More concering the female ankle — or what Evolutionary Psychologists and Aesthetic Theorists could learn from Marketing Research

June 20, 2012 § Leave a comment

This research paper says ankles are among the body features least paid attention to by potential sexual partners.  Like all such papers by evolutionary psychologists, it fails to address the question no marketing researcher would ever overlook:  does the aggregate data in fact obstruct the structure of the phenomenon (“market”)?  That is to say, does aesthetic interest in ankles define a certain population — one among whom the ankle is a significant item?  (Perhaps even “the most significant”?).

This writer’s self-observation suggests:  yes.

If so, then comes the crunch question: if so, then what else is unique about this sub-group?  Surely, they are not all balding six-foot-five, paper-skinned descendants of East European gentry with a strong interest in martial arts, European opera, glazed pottery, and Japanese classics?  And if not — are there any features they share?  And significantly:  not just taste features — i.e. “all ankle lovers prefer blonds” (clearly not true)– but “do all ankle-lovers have ankles themselves?” or:  “do all ankle-lovers happen to have an extra-long middle finger in the right hand?”) The marketer will also want to know — I should say chiefly want to know — how to reach them — what media they watch, what magazines they read, etc.

Can you see what I am driving at?  Taste as a hidden structure of humanity!

In my view, Evolutionary Psychologists, like aestheticists (and all academics in general), would benefit greatly from courses in marketing research.  For instance, publications of the World Coffee Council would teach them that:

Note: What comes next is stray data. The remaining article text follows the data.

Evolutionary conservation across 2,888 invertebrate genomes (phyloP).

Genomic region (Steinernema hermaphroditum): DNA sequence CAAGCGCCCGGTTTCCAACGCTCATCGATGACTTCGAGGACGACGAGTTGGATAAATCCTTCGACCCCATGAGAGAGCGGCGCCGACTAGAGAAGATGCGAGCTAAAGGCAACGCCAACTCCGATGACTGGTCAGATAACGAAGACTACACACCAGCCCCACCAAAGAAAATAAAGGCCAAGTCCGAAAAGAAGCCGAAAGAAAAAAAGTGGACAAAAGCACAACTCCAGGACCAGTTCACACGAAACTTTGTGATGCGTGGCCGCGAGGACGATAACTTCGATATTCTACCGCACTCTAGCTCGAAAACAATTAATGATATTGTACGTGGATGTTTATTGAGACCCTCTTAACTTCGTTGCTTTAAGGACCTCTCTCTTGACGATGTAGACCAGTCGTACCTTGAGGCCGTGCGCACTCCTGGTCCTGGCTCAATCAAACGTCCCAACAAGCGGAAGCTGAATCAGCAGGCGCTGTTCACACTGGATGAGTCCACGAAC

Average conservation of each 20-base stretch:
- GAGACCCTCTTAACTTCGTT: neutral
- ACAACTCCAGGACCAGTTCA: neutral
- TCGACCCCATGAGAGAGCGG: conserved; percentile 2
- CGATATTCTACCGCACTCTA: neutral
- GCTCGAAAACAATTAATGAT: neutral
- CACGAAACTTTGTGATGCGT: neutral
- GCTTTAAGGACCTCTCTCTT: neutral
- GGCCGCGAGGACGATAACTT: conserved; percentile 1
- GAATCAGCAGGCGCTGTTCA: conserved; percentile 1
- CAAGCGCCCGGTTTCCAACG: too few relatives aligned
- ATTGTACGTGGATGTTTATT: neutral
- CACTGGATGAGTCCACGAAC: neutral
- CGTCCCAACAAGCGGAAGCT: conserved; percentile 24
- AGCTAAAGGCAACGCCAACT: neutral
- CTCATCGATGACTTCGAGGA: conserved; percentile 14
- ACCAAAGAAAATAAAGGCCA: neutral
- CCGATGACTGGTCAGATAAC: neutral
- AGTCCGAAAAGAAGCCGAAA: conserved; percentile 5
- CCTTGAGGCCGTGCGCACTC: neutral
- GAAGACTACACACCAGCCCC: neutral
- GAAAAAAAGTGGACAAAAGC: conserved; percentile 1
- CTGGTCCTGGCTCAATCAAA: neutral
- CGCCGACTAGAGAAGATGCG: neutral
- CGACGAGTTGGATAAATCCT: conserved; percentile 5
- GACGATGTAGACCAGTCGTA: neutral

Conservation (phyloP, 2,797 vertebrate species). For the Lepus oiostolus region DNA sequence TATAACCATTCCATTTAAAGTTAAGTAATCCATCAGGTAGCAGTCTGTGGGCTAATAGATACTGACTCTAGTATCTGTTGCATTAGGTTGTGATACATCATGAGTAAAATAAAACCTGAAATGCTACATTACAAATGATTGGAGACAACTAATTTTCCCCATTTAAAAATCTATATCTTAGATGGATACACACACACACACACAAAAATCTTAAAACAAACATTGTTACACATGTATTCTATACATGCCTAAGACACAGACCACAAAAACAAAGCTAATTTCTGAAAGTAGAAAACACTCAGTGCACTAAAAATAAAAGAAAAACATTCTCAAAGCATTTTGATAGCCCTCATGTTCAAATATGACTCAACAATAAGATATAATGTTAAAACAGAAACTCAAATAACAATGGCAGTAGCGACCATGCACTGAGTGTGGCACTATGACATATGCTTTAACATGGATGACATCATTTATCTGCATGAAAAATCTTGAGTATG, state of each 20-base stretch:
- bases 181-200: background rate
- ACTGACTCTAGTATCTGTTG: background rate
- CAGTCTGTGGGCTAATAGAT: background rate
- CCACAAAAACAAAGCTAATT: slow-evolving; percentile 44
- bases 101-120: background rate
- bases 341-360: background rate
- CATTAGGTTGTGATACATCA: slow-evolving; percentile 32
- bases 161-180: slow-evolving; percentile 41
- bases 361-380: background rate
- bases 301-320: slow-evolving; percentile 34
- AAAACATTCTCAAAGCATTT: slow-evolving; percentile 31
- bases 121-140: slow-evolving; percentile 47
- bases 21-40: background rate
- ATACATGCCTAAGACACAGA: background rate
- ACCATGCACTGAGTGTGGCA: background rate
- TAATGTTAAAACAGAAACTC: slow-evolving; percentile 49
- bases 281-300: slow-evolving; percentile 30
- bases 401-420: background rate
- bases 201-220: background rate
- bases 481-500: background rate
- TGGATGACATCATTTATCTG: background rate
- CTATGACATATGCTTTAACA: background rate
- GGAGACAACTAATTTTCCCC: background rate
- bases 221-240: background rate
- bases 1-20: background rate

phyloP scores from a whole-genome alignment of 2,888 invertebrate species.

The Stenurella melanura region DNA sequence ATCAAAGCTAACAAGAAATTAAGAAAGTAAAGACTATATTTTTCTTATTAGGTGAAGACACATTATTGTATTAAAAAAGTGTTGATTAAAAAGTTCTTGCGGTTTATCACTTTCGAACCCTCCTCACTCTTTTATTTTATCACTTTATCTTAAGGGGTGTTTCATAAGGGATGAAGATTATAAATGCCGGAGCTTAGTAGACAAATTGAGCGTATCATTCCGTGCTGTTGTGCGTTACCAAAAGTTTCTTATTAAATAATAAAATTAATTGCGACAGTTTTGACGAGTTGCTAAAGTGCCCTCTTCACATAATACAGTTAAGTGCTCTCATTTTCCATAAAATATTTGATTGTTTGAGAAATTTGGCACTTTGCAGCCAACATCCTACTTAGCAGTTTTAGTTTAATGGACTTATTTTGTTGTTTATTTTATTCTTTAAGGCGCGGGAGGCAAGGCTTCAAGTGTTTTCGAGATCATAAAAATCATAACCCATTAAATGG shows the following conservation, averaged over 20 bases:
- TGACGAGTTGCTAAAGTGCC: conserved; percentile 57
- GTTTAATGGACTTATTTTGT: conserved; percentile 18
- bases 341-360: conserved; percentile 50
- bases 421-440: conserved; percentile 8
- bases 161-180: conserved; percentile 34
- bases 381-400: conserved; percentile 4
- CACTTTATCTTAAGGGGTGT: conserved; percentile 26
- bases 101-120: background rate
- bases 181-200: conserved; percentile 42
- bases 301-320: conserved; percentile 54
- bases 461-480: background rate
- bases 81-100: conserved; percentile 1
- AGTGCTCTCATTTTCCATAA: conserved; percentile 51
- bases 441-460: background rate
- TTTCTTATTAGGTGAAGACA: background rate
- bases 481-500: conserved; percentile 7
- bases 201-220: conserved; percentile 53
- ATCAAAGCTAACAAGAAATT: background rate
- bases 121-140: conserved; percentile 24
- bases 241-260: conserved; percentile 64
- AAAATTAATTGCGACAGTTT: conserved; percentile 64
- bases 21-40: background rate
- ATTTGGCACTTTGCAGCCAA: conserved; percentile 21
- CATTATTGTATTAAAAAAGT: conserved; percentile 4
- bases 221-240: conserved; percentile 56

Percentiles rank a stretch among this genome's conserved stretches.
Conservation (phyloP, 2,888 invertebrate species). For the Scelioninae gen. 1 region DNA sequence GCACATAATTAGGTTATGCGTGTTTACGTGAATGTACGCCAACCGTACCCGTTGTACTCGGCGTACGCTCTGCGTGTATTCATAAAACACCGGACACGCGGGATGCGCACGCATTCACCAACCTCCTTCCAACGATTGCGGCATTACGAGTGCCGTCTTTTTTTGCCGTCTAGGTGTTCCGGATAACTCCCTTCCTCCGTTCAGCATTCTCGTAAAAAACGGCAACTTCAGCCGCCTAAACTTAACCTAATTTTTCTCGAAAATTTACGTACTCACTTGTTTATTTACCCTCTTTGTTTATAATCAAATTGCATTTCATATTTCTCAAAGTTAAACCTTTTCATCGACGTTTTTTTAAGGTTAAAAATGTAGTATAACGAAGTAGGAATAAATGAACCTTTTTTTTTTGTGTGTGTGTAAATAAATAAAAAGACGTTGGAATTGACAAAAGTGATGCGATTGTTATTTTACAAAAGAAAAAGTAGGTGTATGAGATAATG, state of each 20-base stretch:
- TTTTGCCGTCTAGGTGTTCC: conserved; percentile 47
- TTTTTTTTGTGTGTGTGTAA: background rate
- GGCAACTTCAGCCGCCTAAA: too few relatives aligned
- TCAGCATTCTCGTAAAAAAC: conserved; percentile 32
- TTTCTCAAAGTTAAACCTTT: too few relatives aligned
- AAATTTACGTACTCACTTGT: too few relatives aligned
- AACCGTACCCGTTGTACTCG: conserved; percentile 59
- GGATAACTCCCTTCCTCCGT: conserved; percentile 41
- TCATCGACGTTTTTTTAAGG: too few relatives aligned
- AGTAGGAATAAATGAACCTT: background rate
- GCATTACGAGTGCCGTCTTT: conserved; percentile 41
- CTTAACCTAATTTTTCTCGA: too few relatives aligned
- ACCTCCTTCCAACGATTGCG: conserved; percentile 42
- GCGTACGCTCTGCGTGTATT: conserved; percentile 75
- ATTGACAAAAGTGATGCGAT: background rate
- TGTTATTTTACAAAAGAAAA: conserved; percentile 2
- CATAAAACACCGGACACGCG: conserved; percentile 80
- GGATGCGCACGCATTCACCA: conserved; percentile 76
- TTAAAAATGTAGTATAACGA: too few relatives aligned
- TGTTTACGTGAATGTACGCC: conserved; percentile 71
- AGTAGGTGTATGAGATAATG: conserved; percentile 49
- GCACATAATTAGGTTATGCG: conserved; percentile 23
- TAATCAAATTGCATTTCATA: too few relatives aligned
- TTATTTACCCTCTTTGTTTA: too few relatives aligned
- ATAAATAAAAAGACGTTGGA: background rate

a) the entire coffee-drinker population in the world can be divided into several very specific groups (fewer than ten) — with respect to the particular coffee flavor they prefer;

b) that the populations of those groups are spread across the globe — but not evenly; they are in fact spread lumpily:  for instance, the preference for a coffee taste described by professional tasters as “burnt rubber” shows up all over the globe, even in (still) mostly coffee-less China, but is a significant plurality in only two nations on earth:  Poland and the UK;  not the majority, mind you, as in “50% +1”; but significant plurality, meaning the largest of the many minorities, and one large enough to dictate its tastes to others (it determines what gets put on supermarket shelves);

c) each such group consists, in different proportions, of a hard-core (can’t sell them a milky cappucino if their life depended on it) ; and hangers on (can drink any coffee, generally prefer burnt rubber, but happy to try whatever everyone else is having at the moment);  the hangers on can be sold a different product, the hard-core — only once;

d) the special gifts required to make a coffee-taster (a natural gift is required followed by intensive training) disqualify a person from telling you what they like:  people who have tasted a great deal of coffee often can’t make up their mind and, in private, actually turn out to be tea- or juice-drinkers; or else consume such a wide variety of coffees that they do not fall into any of the broad categories themselves; in other words, the process of training an expert, both sharpens ones taste and, in a sense, ruins it.

It is my hunch, based on years of conducting marketing research, that not only does the taste in ankles, but the tastes in opera and painting and architecture run the same way:  many islands of mutually incompatible, probably hard-wired taste-preferences; and between them a sea of hangers on, who happen to say they like X because their mother did, or their girlfriend does, and have some familiarity with it and some sentiment for it, but who really don’t have anything that could be called taste of their own; and swimming within that sea are — “experts” — near-omnivores, seeing everything, understood by the blind who see less and, in a sense, baffled by everything.

[Next lecture:  taste as a speciating factor]

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